The We-Vibe is shaped like an elongated letter C and is designed so that one side sits inside the vagina and the other stays outside, stimulating the clitoris. Because each side is so flat, the vibrator can remain inside the vagina while a couple has intercourse. The We-Vibe, which sells for between $79 and $170, is enormously popular; it has had cumulative sales of over $100 million in the last five years. The vibrator was first released in 2008, and a fourth generation will be available this fall.

The company argued that two of Lelo’s vibrators, called the Tiani and the Tiani 2, were too similar to the We-Vibe. It also filed suit against Lelo in civil court. The suit was put on hold while the two sides waited for the commission’s rulings, but Standard Innovation Corp. plans to continue it now, especially since the commission ordered Lelo to release numbers on how much profit it has made on its two C-shaped models.

Lelo is protesting the commission’s decision, calling it in a statement “a clear setback for the American consumer, and the industry as a whole.” The decision can be overturned within 60 days by the Obama administration and can also be appealed in federal court. In addition, Lelo says that it is planning to sue Standard Innovation in federal court in California “for alleged infringement of one of Lelo’s own patents.”

Still, Standard Industry feels this was a decisive victory. The company’s CEO, Danny Oscado, told CNBC, “This is a patent we feel very strongly about and for us, [it’s about] bringing a product to market with the level of quality and sophistication we believe the market deserves to have.” He went on to say that the company was going to try to get the We-Vibe, which is currently available on the websites of large drugs such as CVS, Walgreens, and Target, on to the store shelves soon.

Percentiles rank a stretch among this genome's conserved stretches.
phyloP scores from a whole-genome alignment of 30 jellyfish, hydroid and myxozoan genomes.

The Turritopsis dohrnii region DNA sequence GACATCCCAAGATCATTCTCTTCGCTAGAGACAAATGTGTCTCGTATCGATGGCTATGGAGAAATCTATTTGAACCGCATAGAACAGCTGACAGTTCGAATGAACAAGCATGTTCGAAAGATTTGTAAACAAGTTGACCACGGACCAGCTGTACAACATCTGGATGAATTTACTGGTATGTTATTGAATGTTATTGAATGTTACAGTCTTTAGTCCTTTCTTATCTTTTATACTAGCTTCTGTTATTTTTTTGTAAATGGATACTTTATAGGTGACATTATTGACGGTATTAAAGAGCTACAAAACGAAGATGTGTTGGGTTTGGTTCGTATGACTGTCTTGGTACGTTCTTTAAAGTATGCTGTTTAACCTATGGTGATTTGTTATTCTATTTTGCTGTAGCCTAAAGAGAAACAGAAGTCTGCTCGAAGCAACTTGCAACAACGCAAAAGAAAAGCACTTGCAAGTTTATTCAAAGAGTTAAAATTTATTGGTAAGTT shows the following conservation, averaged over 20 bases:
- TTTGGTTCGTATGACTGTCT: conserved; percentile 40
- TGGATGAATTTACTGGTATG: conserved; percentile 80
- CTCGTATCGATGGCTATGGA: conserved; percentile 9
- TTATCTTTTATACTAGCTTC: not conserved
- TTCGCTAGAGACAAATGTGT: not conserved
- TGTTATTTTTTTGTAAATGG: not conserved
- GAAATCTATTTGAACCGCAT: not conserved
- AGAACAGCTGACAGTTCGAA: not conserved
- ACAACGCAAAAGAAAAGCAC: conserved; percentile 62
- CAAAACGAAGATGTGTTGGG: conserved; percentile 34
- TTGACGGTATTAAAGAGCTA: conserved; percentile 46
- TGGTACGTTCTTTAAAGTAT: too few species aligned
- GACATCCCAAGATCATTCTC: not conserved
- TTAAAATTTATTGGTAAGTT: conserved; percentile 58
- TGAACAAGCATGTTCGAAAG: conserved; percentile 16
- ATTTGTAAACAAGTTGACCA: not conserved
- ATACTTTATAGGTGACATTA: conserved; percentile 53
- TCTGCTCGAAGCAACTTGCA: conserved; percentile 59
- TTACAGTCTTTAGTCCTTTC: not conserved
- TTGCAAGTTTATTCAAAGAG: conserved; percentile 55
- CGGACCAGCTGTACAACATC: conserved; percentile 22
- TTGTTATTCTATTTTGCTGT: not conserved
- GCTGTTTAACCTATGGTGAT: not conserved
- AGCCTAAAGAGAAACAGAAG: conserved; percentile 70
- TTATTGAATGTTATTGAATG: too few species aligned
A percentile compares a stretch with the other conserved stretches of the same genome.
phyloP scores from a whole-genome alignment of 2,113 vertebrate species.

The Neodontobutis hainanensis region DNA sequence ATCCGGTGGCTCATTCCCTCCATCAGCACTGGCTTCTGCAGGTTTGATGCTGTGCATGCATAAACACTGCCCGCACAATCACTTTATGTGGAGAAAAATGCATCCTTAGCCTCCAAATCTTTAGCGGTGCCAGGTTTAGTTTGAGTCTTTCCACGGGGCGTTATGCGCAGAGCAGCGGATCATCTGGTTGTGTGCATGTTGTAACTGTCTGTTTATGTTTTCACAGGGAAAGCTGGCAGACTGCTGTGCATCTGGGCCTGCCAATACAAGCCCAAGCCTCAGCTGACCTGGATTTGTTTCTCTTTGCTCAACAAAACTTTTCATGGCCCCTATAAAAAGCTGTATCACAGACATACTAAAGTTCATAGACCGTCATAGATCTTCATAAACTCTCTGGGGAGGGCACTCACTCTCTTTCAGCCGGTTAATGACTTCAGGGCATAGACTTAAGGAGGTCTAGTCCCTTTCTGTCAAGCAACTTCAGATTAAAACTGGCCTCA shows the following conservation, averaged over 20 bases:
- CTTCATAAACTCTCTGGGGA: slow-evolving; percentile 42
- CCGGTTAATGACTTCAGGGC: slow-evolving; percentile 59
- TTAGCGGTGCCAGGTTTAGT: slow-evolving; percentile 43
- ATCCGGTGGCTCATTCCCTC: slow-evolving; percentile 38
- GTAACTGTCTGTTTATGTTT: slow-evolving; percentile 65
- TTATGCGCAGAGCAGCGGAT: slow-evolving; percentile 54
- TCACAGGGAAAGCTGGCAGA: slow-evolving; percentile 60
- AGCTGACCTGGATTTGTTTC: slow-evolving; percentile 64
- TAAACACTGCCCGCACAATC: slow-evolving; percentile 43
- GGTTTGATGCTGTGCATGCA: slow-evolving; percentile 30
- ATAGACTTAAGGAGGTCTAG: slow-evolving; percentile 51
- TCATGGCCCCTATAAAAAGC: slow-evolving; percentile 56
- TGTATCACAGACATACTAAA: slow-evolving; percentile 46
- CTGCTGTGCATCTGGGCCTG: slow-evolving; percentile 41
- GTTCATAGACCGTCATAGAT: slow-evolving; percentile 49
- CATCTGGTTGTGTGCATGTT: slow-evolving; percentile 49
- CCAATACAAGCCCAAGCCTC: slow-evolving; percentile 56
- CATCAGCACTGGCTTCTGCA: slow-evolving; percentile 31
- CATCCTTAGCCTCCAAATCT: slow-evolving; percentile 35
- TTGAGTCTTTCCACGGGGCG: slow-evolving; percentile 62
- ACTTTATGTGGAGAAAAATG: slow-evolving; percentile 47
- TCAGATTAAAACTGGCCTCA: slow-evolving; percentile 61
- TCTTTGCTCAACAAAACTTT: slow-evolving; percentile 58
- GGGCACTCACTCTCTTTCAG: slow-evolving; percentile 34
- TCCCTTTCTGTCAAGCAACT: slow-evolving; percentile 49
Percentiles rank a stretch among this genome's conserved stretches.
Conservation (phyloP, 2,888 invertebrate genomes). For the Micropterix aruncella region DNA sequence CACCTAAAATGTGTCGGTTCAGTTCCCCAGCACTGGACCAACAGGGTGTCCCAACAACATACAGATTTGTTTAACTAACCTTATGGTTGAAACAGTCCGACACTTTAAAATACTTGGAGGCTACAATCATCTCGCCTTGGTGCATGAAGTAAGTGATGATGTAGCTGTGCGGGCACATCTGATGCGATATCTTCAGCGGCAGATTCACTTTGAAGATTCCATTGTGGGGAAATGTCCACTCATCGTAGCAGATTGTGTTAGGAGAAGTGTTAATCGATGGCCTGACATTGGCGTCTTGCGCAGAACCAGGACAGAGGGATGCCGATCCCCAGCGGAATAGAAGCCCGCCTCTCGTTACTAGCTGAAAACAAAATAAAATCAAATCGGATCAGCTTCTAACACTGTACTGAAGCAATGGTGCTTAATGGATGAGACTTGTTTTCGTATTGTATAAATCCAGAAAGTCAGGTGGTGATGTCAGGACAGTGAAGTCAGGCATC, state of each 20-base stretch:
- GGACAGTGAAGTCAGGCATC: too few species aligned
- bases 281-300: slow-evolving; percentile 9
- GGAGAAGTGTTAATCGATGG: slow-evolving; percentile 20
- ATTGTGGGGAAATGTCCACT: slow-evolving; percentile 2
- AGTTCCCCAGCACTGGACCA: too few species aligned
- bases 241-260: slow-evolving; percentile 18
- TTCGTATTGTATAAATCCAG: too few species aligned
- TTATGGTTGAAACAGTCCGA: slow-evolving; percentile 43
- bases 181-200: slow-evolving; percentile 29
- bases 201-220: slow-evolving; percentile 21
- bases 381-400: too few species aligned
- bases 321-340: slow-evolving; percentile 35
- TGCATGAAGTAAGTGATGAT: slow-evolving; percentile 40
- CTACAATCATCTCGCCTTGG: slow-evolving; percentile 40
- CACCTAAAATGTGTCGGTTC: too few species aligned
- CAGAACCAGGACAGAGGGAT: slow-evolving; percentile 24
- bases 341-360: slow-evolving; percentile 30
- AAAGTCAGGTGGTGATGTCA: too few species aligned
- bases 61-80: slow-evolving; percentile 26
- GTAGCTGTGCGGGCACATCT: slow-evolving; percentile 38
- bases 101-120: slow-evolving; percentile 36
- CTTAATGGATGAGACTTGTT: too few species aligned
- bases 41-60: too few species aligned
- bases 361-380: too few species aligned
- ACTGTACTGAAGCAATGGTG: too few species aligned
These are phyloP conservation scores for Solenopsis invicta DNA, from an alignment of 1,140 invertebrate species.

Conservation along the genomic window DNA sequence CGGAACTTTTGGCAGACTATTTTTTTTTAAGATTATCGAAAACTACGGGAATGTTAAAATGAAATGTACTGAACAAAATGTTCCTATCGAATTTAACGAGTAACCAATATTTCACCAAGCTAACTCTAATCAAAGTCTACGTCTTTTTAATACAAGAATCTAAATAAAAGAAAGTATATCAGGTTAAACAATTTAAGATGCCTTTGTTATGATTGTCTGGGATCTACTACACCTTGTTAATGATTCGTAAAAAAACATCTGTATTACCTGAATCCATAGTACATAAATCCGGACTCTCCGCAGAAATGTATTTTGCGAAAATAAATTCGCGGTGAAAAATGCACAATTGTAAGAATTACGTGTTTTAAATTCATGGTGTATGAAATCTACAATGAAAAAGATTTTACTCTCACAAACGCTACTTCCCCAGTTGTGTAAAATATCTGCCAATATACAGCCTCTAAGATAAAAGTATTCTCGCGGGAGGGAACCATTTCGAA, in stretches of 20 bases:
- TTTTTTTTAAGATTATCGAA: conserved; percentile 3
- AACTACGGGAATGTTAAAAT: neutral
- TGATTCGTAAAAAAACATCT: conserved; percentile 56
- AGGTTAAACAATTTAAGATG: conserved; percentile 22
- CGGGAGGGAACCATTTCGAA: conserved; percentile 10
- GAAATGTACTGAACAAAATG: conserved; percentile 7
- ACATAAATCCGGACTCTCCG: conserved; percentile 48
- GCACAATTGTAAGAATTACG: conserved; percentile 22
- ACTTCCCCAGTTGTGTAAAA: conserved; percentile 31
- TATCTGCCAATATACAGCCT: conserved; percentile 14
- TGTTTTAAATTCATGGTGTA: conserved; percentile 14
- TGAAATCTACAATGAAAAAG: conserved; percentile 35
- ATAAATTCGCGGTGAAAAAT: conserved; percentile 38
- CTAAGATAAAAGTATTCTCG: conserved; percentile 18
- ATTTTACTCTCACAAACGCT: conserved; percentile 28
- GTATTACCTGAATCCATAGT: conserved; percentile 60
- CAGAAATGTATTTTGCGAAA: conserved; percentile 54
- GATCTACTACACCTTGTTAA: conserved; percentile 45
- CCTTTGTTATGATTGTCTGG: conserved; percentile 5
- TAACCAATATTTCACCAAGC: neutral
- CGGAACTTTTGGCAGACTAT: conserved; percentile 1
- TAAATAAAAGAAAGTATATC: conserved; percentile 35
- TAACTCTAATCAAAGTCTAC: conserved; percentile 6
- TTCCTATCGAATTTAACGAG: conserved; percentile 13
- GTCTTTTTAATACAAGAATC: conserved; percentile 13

A Street Fight Between a Vulva, a Penis, and a Bystander

Pedestrians in Glastonbury, a small town in Somerset, England, saw an unusual sight last Friday, as a vulva struggled to break up a fight between a penis and an offended bystander. OK, it wasn’t actually a vulva and a penis; it was two members from a local acting troupe known as the Nomadic Academy of Fools. One was dressed as a penis and one a vulva to promote the group’s upcoming productions Women Who Wank and the Penis Monologues.

A passerby who was outraged by their costumes confronted the actors. Chris Murray, the actor wearing the penis costume, explained, “I could tell by his body language that he was really angry. I tried to calm him down, I wasn’t looking for a fight; but he grabbed my hat, tore it off and chucked it on the pavement.” His colleague Joanne Tremarco, who was wearing the vulva costume, stepped in between to try and stop the fight.

When the police arrived, they sided with the bystander and demanded that Murray and Tremarco leave the premises. Inspector Mark Nicholson told the Central Somerset Gazette, “We wouldn’t have stopped the play going ahead, but it’s not appropriate to have costumes and swear words like that in the streets where young children and other people could see them and be offended.”